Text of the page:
HSR Second Requests are continuing to become more complex! Tomorrow’s ACEDS webinar from Onna and Epiq discusses key HSR second request considerations and best practices, from offer to deal!
Tomorrow at 1pm ET, join Onna and Epiq for the ACEDS webinar From Offer to Deal: HSR Second Request Best Practices, where Erin Toomey of Epiq and Allison Keane and Michelle Kovitch of Onna will discuss key considerations and best practices for creating an effective, accurate, and timely response to Second Requests!
In addition, they will cover:
- Common challenges of data merging
- Recent changes to the Second Request review process and how it affects merging parties
- How to accelerate the acquisition of cloud application data
- Beyond tools and technology – how to get other stakeholders involved
Did you know that according to the FTC, HSR filings in 2021 more than doubled from the previous year, reaching a total of 3,644? Or that over 83% of reportable transactions that have received Second Requests by either the FTC or the DOJ have been challenged? And, as Onna discussed here, there are several changes that the Bureau of Competition announced to its second request review process in September 2021.
More information about the webinar and registration link available here! Check it out, and learn about HSR second request considerations and best practices, from offer to deal!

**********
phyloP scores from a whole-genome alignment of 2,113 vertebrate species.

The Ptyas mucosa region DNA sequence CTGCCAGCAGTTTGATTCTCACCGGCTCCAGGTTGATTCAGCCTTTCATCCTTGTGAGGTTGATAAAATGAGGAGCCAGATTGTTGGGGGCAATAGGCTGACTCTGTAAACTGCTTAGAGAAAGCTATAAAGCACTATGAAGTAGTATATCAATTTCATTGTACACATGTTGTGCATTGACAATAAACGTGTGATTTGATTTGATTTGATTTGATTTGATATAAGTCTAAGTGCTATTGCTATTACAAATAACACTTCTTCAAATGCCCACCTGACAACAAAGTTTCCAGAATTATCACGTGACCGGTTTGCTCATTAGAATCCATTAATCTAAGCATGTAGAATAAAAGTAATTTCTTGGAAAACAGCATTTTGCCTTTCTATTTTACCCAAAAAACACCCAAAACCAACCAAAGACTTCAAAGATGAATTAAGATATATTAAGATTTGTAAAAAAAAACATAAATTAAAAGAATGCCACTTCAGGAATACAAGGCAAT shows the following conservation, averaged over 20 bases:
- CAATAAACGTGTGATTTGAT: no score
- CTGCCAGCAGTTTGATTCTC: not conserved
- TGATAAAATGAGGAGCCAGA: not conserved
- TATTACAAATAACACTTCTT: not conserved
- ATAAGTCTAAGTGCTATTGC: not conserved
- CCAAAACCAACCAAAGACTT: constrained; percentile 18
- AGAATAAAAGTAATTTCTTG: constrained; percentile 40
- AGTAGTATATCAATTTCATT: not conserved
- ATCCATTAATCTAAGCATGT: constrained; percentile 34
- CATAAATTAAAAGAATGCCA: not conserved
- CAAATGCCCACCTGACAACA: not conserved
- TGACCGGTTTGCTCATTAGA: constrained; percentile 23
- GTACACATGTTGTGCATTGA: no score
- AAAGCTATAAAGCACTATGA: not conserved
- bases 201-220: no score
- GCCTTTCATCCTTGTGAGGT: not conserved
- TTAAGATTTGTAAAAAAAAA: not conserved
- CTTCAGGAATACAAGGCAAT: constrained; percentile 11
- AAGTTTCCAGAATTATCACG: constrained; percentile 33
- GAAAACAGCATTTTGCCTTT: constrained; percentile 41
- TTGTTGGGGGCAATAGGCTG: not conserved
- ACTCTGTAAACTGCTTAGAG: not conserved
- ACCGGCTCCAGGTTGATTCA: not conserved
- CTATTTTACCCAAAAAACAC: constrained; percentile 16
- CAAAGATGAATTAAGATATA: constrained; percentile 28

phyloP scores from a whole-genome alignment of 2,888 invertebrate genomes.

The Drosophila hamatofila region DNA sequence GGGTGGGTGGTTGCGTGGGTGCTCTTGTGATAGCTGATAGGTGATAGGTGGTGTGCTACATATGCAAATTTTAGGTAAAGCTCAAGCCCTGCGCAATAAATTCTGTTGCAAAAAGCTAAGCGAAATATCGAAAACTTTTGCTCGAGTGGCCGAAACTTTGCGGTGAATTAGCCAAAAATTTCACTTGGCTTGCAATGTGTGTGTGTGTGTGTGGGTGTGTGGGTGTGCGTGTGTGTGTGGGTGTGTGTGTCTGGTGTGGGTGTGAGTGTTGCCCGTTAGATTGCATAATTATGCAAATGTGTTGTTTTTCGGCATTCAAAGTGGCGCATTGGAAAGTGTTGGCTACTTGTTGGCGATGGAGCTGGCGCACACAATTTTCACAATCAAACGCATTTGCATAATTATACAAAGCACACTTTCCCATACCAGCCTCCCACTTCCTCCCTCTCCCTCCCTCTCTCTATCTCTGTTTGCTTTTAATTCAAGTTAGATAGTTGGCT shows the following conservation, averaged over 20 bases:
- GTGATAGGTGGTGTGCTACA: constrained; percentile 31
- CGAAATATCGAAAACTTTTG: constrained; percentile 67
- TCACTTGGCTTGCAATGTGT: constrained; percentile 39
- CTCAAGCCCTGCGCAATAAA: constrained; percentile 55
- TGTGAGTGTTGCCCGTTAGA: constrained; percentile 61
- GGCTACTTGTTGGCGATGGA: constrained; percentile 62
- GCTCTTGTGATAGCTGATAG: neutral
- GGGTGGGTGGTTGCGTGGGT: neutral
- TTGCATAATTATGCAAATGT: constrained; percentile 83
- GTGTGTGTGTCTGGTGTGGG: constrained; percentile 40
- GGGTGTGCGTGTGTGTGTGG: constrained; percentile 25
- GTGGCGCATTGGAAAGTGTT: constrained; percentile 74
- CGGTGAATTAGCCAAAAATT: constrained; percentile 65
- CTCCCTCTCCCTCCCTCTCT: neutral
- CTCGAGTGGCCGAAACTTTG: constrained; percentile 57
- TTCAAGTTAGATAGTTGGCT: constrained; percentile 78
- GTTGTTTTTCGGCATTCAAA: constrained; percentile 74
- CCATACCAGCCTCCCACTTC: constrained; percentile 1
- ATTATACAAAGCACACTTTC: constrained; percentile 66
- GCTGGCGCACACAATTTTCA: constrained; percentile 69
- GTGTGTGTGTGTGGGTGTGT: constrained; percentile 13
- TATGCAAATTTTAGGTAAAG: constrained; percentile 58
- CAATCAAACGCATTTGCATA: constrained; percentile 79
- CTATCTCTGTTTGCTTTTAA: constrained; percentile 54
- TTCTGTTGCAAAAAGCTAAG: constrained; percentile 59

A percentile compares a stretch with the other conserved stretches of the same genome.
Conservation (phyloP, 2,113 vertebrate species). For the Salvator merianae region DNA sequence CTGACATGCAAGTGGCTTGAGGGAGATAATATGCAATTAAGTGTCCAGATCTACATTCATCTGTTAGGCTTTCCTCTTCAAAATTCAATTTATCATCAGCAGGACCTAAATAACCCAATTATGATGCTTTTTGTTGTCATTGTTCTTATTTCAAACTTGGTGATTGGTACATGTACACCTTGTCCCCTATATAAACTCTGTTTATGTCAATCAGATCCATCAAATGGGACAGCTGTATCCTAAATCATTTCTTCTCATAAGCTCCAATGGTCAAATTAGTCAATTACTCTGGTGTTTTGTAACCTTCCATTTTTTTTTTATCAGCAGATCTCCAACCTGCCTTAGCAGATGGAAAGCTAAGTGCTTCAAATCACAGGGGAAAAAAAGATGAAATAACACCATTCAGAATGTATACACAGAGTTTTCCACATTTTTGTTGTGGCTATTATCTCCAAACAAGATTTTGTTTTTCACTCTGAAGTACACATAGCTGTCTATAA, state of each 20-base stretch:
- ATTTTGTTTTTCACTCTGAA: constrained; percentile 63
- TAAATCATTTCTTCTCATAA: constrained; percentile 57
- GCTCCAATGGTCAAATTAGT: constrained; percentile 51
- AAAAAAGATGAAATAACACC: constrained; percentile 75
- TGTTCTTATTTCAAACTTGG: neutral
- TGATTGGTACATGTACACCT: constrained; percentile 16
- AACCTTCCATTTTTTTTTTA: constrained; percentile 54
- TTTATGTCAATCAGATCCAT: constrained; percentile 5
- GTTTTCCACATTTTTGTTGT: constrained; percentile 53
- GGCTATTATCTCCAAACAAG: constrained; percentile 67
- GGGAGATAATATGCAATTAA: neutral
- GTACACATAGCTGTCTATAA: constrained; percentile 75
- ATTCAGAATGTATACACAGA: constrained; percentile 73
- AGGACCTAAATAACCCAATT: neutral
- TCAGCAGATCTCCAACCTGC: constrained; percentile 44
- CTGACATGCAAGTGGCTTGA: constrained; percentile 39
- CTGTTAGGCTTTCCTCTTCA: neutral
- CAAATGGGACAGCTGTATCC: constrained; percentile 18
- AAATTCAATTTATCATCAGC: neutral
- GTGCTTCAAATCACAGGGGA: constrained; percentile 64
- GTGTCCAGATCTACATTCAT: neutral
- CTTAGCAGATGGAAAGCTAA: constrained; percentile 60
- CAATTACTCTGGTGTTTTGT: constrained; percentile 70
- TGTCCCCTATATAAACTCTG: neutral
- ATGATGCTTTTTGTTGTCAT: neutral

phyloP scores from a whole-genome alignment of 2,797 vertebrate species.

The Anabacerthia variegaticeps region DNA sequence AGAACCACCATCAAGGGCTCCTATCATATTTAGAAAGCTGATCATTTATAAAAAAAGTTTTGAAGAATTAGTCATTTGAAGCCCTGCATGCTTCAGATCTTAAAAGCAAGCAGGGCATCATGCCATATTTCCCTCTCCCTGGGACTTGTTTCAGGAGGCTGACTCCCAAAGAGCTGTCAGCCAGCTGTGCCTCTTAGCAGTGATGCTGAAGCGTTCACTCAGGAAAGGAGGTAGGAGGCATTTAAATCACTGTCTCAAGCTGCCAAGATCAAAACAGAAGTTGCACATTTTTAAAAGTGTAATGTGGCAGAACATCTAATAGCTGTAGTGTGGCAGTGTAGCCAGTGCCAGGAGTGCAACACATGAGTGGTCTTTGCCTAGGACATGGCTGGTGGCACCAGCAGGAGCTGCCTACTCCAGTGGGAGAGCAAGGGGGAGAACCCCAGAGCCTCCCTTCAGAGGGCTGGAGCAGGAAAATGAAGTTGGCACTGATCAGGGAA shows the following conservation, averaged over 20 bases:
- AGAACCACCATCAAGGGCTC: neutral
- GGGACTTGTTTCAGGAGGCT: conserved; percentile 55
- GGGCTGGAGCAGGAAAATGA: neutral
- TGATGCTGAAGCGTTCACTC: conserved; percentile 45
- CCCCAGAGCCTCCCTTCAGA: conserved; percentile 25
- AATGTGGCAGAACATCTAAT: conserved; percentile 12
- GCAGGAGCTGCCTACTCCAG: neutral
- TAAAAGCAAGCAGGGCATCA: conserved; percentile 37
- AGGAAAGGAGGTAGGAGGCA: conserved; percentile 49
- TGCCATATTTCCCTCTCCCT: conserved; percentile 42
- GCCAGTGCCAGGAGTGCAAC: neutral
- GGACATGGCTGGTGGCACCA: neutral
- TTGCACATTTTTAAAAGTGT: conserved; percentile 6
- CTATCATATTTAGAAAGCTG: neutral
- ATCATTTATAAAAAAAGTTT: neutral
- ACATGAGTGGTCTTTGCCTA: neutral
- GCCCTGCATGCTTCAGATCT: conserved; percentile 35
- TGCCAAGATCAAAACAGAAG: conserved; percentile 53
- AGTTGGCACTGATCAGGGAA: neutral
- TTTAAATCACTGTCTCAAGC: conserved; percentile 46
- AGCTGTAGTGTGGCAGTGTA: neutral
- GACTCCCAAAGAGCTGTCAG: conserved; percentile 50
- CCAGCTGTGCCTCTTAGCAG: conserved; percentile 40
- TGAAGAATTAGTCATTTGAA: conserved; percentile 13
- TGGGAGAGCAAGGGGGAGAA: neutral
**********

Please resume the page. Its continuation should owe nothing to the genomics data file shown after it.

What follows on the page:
So, what do you think? Were you aware there were recent changes that made the second request review process even tougher? Now you are! Please share any comments you might have or if you’d like to know more about a particular topic.
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Disclaimer: The views represented herein are exclusively the views of the author, and do not necessarily represent the views held by my employer, my partners or my clients. eDiscovery Today is made available solely for educational purposes to provide general information about general eDiscovery principles and not to provide specific legal advice applicable to any particular circumstance. eDiscovery Today should not be used as a substitute for competent legal advice from a lawyer you have retained and who has agreed to represent you.